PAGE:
Citizens in protests in Greensboro against pipelines in the Dakotas

Pepper spray. Dogs. Censorship. These are just some of the methods used to stop members of the Sioux tribe and their allies from protesting the pipeline that will run through their land, destroy their water and contribute to global warming.

“The demolition is devastating,” said Standing Rock Sioux Chairman David Archambault II in a statement according to CBS. “These grounds are the resting places of our ancestors. The ancient cairns and stone prayer rings cannot be replaced.

“In one day, our sacred land has been turned into a hollow ground.”

On Sept. 15, members of the Greensboro community gathered outside the International Civil Rights Center and Museum to join the fight.

“It’s been really awesome to come together with a community of people who believe in the same things that you do,” said Tala, one of the attendees at the Greensboro protest.

The Dakota Access Pipeline will run through four states, mostly on native land. As of now, progress has been halted by the Obama administration until the government can assess the environmental impact of the pipeline.

“This is not a good move to make,” said De’shauna Ottley ‘15. “You’re destroying (their) reservation, you’re destroying our land. They should’ve shut it down.

“I’m so sorry that the Native Americans in North and South Dakota have to go through this.”

This is not the first time Native Americans have been mistreated in this country. In fact, native people have been killed and displaced since European settlers first claimed the Americas as part of Europe.

“Ninety-seven percent of the American Indian population was killed,” said senior and protest attendee Devon Murphy-Anderson. “That’s 60 million people. To not call that a genocide when that was so intentional was, in my opinion, very uneducated. It’s important to make sure we’re giving voice to the people who have been oppressed and marginalized for so long.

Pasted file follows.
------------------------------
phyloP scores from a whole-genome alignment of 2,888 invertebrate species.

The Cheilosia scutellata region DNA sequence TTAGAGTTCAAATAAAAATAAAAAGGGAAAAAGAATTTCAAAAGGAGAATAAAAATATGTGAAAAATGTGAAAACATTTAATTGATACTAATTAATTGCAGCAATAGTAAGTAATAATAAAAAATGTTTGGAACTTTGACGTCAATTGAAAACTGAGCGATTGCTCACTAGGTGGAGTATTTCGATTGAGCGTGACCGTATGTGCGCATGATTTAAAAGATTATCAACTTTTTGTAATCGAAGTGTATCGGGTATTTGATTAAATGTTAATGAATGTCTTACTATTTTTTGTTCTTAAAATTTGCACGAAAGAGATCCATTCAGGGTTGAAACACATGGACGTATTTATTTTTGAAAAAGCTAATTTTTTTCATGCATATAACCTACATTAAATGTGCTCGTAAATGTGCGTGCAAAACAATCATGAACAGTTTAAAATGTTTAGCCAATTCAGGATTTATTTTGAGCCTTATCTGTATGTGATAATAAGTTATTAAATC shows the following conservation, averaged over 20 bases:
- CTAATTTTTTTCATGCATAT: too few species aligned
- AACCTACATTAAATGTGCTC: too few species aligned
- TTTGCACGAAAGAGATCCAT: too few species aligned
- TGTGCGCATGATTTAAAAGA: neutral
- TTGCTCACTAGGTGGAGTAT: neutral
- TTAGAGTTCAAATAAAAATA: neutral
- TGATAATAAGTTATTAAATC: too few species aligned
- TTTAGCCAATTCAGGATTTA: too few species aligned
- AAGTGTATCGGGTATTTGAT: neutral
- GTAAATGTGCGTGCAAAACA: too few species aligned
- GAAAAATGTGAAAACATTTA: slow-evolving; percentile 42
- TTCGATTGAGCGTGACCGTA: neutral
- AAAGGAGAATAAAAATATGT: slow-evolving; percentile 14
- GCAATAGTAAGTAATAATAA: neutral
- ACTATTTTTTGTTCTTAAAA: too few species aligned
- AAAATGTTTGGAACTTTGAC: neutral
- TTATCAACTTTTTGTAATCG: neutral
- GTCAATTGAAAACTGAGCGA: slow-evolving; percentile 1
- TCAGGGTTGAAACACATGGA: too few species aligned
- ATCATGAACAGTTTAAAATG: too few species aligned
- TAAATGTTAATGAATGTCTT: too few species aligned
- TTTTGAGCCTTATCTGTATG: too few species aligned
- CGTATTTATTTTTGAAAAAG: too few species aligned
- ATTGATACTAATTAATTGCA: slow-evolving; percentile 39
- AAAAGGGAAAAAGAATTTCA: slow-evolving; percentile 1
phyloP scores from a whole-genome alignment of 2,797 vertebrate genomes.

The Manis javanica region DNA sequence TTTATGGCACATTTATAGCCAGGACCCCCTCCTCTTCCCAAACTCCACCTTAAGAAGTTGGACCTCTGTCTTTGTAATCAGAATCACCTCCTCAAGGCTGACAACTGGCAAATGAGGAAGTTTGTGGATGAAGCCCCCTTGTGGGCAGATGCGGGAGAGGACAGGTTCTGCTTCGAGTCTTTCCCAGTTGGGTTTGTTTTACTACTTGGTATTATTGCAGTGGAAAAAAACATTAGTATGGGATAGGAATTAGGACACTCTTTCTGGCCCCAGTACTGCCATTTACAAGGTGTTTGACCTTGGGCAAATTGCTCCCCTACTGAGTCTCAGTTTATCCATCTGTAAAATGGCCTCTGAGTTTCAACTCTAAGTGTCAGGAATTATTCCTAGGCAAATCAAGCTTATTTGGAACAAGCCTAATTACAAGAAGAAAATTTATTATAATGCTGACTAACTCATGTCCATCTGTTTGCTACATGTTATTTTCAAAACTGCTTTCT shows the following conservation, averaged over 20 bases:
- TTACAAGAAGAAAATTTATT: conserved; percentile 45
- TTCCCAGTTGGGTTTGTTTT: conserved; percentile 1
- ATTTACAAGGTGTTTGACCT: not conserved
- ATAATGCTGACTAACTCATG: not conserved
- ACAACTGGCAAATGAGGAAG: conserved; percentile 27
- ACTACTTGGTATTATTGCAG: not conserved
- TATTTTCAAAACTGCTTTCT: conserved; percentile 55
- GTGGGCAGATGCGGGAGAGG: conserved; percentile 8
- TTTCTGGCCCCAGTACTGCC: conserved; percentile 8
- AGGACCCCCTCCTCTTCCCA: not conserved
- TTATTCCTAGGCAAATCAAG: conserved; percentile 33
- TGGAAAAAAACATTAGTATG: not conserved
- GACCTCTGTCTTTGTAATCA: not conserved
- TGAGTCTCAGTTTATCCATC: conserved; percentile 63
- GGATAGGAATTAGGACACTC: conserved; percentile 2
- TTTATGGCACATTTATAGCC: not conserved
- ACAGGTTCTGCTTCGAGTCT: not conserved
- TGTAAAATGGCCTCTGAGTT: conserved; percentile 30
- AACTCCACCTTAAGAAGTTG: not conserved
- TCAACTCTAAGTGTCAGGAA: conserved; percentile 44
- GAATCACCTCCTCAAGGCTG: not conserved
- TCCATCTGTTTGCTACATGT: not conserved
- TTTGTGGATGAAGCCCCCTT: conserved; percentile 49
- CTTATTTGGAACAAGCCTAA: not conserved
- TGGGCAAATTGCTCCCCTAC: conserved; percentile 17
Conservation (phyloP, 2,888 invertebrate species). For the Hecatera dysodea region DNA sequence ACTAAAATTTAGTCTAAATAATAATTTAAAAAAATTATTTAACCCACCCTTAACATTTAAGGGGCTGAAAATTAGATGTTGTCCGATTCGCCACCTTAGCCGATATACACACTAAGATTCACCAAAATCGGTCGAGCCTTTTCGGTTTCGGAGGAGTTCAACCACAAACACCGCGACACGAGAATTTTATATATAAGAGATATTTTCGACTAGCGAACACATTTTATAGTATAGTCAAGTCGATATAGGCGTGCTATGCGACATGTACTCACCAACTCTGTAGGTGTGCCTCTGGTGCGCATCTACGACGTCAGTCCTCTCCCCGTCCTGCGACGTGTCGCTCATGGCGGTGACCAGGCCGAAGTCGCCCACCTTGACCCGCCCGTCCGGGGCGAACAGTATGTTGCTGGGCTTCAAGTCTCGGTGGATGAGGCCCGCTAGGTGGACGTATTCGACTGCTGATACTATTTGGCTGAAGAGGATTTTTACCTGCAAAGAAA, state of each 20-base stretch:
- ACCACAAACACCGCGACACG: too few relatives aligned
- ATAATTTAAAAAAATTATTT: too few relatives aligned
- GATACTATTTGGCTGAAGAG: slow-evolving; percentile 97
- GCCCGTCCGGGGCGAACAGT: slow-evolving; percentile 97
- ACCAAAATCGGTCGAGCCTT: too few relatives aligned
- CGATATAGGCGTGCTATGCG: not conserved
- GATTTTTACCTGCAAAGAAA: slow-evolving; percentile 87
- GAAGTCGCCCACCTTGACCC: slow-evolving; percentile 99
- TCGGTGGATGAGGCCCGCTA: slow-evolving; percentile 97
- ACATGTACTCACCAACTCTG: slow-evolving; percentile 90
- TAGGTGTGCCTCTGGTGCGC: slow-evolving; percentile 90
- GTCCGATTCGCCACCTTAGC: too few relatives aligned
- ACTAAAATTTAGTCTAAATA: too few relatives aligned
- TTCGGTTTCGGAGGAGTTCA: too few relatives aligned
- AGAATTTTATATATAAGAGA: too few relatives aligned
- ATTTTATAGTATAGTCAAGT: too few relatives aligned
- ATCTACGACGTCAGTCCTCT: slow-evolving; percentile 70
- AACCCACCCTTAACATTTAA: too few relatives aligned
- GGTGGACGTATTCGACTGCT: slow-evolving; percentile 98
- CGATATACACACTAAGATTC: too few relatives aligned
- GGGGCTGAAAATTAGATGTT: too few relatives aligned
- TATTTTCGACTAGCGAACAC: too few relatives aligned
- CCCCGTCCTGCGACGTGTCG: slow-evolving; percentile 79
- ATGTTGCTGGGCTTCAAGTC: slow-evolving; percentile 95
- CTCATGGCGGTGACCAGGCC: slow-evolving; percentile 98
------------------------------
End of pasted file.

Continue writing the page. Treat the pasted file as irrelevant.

“It’s important as somebody who’s white to recognize the structures in our country of power. Those structures were implemented at the founding of the United States.”

Organized by the Greensboro Socialists, the goal of the protest was to stand with the Sioux as they protect their land.

“We owe a debt of gratitude to Native Americans who are standing up for their self-determination and, through their resistance, for all of us,” said Anderson McKinley from the International Socialist Organization.

Many of the people at the protest have faced similar struggles in terms of corporate and government greed, which is why they came together to protest in solidarity with the Sioux people. In North Carolina, for example, corporations come for the coal ash. In Venezuela, the government suspended certain constitutional rights due to an economic emergency.

“Your struggle is my struggle,” said Mara Garcia, a protester from Venezuela. “I applaud the efforts and the struggle happening here. This fight is for water. It’s for survival. It’s against corporations.”

Although there is no way to make up for the damage the Native American community, many activists are excited about the many groups coming together.

“Other activist groups like BLM (are) joining in,” said Ottley. “Everyone is coming together in solidarity.”

Although the DAPL has support from organizations such as the American Federation of Labor and Congress of Industrial Organizations, many allies have joined the larger protests, including Thunder Valley Community Development Corporation founder Nick Tilsen, Vermont Sen. Bernie Sanders and Green Party presidential candidate Jill Stein.

One of the main goals of the protest was to spread awareness of the pipeline.

“The important thing is to socialize the information and to socialize the struggle,” said Garcia. “No one is going to defend what they don’t know.”

For activists like Tala, it took a long time to accept that others may not be well-informed.

“Sometimes it’s really frustrating to be in the streets,” said Tala. “We have to realize that some people just don’t have the information, and that’s okay.

“Even though we want to get upset with people for their ignorance and their lack of information, we have to be the light workers and spread that information.”

Overall, the protest succeeded in spreading awareness and uniting activists.

“People can unite and fight back against the corporations that put profit before human being,” said DAPL protest organizer Juan Miranda. “They have shown us that this is a fight that we cannot avoid.

“Most importantly, they have shown us this is a fight we can win.”